Anticipation has a habit to set you up for disappointment in evening entertainment. But who isn't feeling all giddy after the last two series? Like Dave, I'm hopeful that good crowds will show up, and that the Jays will jump on an injury-ravaged opponent coming off a frustrating weekend in the Bronx. Optimism wins!
The Red Sox are coming off a disappointing four-game series split at Yankee Stadium. There's no shame in winning two games there. But when you're 6 games out of first place and have three favorable pitching matchups in the series, that's going to feel like a missed opportunity.
Boston won the finale yesterday 2-1 behind Jon Lester, who the Jays are lucky to dodge, but it wasn't easy. Terry Francona managed his bullpen in must-win-game mode, sending Daniel Bard and Jonathan Papelbon out for 1.1 demanding innings each to nail down the victory. This helps the Jays, as Francona won't be able to push them so hard today. And with Hideki Okajima injured, the Boston bullpen doesn't look nearly as imposing as usual. On the bright side, Papelbon is still Papelbon, and Bard, with his ungodly 98-mph running fastball, 90-mph changeup and big 80-mph curveball, with good command, might be as untouchable as Mariano Rivera right now. (Then again, Mark Teixeira ran into a homer off Bard yesterday. Teixeira looked surprised.) But beyond Bard and Papelbon, there isn't much. Manny Delcarmen gets high-leverage situations in the middle innings, and Tim Wakefield is the long man. Righty Hanshin Tigers alum Scott Atchison has been serviceable in low-leverage situations. Tall lefty hoopster Dustin Richardson earned a callup by striking out 31.8% of AAA hitters (and walking 18.4%, but don't mention that.)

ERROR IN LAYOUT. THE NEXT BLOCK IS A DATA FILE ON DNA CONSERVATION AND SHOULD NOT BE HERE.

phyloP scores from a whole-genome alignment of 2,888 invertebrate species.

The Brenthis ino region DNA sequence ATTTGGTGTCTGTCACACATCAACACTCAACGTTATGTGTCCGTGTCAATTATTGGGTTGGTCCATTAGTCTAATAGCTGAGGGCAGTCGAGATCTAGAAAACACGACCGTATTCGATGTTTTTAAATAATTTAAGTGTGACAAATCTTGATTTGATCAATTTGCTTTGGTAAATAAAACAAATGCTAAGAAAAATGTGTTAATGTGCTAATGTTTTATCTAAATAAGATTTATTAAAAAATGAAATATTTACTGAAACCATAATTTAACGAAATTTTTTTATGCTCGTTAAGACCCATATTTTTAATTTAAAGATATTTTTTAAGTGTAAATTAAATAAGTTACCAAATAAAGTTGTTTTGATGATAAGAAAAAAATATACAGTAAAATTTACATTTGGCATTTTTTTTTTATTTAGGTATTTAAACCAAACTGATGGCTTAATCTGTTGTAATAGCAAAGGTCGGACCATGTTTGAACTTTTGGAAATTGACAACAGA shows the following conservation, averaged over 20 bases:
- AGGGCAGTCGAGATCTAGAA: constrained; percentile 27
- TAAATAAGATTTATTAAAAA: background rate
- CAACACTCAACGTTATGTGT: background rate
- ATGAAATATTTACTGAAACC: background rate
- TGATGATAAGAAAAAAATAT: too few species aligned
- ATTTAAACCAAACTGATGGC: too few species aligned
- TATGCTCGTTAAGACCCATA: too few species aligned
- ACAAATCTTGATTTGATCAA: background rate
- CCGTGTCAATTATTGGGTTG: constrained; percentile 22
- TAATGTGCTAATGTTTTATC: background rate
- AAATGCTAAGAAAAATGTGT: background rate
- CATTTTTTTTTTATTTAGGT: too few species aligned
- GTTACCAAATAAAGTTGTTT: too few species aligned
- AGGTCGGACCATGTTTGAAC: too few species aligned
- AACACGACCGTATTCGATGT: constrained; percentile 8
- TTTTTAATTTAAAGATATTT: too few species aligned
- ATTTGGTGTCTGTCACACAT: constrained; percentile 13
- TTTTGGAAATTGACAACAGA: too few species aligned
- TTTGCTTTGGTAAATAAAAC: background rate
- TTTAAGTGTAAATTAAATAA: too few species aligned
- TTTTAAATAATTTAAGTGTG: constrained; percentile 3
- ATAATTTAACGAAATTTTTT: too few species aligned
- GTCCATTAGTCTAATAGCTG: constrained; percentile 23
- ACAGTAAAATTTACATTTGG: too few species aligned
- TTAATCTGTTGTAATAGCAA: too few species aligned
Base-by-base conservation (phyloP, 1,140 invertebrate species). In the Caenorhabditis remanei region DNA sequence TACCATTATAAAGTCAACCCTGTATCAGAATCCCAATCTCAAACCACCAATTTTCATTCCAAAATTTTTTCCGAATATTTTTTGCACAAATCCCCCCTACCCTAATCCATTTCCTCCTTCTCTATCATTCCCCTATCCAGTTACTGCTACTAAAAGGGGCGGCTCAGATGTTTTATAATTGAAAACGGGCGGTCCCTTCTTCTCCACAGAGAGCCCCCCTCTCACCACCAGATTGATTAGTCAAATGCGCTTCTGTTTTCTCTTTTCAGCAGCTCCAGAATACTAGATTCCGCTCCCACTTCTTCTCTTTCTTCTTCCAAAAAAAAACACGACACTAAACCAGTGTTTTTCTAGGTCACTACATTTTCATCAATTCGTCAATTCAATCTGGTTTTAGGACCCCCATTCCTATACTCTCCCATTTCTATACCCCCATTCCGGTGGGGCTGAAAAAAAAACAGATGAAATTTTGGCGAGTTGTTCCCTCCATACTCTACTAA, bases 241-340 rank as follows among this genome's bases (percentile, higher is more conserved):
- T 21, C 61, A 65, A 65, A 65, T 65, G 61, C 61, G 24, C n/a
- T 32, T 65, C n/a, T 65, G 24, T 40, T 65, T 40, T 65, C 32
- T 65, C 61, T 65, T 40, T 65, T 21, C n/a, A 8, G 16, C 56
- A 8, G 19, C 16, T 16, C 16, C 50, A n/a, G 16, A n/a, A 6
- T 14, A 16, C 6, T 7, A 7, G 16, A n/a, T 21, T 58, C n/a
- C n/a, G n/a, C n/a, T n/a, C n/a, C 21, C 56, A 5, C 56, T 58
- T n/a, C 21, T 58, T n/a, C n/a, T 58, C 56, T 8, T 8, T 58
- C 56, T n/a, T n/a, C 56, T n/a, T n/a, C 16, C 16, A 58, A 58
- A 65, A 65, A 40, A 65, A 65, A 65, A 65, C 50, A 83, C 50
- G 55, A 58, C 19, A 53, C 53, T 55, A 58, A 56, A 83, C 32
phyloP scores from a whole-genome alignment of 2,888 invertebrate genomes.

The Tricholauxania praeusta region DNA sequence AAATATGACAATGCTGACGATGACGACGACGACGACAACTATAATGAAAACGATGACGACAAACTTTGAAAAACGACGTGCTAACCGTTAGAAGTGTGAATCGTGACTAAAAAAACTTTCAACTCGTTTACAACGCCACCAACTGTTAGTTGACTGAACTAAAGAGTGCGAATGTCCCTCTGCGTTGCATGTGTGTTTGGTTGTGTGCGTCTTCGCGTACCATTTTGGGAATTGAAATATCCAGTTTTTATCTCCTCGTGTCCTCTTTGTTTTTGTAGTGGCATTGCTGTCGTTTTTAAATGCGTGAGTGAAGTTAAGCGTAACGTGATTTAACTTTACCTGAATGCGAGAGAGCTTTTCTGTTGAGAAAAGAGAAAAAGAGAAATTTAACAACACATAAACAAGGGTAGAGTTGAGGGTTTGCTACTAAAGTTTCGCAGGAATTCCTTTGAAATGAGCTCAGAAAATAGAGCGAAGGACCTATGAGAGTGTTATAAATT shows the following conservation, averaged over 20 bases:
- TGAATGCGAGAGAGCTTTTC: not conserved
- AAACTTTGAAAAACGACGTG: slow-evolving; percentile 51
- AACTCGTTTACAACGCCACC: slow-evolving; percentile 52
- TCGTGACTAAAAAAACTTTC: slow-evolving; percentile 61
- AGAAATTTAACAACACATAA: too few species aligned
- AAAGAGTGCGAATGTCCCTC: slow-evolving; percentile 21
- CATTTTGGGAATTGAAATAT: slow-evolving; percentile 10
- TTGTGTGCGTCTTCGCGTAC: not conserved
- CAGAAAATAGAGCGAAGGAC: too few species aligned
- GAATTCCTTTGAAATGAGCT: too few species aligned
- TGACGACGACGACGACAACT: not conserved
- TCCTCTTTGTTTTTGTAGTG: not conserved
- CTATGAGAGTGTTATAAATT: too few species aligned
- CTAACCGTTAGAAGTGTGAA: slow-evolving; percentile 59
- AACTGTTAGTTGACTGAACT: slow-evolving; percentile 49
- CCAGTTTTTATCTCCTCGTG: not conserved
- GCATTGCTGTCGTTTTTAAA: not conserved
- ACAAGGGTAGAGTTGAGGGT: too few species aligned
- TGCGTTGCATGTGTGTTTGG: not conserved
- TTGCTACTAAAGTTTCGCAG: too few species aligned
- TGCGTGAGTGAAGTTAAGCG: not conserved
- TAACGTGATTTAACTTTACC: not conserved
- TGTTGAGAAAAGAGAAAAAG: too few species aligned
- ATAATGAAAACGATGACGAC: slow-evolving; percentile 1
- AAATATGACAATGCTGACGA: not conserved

Bard keeps a diary for ESPN. Here's his take on New York and the rivalry.
The Red Sox have been done in by injuries. Kevin Youkilis is gone for the year with a jammed thumb. Dustin Pedroia and Jason Varitek have been sidelined by broken feet. The Hero in the Dark, Hideki Okajima, has been struck down by suckage and a hamstring strain. Mike Cameron is on the DL with abdominal pain. Junichi Tazawa sprained an elbow UCL, and his season is over. Jacoby Ellsbury has missed time with fractured ribs. And on and on and on. Yet they're still hanging around the race, thanks largely to a resurgent David Ortiz and a legitimate MVP candidate in Adrian Beltre, who's having a vintage Beltre season and positioning himself for a huge contract. There are reinforements on the way - they'll get Pedroia back next week. They still have Mike Lowell, who they've dragged out of the crypt to play first base and punish pitchers who don't treat him like an old guy.
Ellsbury has been ineffective this year, but he stole four bases yesterday, and you'd think that might get him started in the right direction. He may actually start over Darnell McDonald tonight to keep the momentum going, even against a lefty, despite what the chart tells you.